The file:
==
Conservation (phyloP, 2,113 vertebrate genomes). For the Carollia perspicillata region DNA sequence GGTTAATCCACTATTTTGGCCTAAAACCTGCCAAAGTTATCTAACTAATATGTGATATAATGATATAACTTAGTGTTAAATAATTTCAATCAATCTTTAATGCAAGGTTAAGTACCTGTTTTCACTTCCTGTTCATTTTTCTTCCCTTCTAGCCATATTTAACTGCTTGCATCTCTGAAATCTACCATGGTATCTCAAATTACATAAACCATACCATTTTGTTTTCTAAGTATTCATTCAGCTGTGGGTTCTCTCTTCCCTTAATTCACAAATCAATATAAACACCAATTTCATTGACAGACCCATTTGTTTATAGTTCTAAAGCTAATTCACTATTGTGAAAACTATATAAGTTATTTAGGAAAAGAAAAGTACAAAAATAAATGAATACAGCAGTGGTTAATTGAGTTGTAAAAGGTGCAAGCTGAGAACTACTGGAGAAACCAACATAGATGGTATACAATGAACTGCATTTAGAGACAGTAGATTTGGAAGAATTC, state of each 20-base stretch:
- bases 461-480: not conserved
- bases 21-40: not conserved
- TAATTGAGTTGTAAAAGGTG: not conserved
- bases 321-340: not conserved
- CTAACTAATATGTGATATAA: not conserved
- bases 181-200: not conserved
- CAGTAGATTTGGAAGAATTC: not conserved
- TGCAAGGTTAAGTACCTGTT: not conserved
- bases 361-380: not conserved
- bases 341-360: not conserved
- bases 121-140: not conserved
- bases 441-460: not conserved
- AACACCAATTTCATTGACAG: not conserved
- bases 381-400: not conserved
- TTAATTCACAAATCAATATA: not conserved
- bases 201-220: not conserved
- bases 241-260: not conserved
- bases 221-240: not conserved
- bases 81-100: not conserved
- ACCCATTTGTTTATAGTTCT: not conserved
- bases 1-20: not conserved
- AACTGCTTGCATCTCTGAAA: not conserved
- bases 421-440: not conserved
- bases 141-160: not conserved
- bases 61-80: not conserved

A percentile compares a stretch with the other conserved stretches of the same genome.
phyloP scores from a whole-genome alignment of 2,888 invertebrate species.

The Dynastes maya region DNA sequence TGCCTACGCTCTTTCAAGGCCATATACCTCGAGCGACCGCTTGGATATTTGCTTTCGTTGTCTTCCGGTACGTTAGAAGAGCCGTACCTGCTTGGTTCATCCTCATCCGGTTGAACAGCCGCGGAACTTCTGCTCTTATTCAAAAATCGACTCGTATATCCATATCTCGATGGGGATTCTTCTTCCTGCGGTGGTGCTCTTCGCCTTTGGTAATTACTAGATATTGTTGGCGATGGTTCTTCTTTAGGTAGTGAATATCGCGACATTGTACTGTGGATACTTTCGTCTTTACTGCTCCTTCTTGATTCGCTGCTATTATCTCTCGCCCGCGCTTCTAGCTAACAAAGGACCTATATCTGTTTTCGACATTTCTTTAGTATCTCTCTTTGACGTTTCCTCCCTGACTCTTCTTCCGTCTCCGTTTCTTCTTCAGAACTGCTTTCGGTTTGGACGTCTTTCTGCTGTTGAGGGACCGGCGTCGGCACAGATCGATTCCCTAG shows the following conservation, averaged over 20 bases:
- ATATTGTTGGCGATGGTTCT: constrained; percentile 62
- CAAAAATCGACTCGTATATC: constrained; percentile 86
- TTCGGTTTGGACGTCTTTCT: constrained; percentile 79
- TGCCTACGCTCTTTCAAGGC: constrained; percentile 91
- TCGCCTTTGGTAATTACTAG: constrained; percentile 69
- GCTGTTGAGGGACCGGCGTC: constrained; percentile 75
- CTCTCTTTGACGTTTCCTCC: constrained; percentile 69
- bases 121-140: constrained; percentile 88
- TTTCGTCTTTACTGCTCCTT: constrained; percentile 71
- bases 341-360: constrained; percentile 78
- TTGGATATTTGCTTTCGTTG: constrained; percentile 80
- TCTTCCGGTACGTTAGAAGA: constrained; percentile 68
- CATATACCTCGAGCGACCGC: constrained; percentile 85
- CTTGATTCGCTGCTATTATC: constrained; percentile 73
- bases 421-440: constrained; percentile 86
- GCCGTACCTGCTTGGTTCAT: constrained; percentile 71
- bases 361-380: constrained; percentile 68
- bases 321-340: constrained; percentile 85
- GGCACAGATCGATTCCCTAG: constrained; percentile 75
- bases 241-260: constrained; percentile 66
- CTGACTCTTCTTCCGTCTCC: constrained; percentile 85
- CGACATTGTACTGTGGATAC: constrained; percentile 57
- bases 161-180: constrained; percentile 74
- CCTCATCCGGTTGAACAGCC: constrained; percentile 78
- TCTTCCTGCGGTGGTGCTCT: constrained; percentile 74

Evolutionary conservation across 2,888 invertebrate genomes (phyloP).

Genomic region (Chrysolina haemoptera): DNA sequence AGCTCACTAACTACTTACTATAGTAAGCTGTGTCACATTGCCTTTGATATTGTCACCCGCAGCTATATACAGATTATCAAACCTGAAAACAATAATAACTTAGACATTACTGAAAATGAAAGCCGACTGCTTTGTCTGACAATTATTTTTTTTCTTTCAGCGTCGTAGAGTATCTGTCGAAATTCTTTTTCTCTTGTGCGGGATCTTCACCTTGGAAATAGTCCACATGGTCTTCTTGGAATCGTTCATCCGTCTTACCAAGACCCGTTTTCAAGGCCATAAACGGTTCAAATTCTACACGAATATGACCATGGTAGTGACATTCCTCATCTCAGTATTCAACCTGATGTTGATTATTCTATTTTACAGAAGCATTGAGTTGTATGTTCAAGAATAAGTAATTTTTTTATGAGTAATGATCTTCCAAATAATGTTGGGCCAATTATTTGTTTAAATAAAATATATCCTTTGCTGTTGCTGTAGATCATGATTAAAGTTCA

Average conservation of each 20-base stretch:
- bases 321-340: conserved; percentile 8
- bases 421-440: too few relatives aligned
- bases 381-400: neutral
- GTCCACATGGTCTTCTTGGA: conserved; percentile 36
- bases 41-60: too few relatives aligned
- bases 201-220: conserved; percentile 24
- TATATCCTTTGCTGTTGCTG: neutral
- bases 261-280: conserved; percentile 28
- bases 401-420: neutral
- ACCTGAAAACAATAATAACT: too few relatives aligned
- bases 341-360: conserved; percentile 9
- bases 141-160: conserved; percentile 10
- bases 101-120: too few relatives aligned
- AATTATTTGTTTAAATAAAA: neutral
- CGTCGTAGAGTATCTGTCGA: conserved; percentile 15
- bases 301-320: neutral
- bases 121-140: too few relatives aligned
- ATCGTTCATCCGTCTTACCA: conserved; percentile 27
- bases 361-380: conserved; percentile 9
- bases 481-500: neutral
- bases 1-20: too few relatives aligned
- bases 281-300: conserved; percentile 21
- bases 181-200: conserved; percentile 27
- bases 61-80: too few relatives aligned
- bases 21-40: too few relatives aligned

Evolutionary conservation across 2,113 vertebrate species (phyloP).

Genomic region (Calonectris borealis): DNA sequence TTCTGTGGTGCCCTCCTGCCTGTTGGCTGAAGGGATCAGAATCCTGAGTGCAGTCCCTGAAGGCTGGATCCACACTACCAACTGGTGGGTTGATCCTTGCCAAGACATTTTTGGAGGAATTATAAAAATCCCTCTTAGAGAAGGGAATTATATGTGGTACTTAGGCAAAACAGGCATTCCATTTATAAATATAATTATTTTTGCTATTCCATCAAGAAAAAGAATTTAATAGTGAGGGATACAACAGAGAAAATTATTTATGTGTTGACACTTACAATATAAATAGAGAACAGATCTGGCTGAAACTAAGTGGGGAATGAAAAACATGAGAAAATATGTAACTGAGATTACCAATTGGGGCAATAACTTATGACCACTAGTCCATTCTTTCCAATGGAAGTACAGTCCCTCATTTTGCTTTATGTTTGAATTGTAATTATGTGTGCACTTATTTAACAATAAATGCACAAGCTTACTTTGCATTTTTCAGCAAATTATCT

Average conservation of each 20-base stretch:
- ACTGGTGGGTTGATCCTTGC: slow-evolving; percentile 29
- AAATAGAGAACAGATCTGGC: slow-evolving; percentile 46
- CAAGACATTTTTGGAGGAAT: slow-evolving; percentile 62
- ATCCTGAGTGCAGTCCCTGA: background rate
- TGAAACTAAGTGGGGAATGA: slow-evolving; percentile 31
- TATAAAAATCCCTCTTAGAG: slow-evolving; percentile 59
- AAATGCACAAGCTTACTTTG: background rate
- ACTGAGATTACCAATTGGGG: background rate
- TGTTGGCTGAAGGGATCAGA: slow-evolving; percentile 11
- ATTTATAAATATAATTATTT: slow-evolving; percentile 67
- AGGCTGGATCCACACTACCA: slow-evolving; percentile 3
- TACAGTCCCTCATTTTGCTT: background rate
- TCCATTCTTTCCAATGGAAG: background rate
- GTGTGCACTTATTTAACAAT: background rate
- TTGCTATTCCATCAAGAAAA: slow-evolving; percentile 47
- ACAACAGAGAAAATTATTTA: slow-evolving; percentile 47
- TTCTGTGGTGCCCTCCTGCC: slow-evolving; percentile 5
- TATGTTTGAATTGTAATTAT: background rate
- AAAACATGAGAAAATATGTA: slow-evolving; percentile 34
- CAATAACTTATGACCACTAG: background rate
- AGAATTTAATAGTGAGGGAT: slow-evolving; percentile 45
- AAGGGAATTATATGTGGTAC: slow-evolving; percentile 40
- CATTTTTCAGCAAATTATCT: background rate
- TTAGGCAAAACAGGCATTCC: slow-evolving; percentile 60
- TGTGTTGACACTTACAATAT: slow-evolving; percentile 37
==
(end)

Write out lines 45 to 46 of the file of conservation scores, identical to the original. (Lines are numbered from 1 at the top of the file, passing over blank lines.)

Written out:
- GCCGTACCTGCTTGGTTCAT: constrained; percentile 71
- bases 361-380: constrained; percentile 68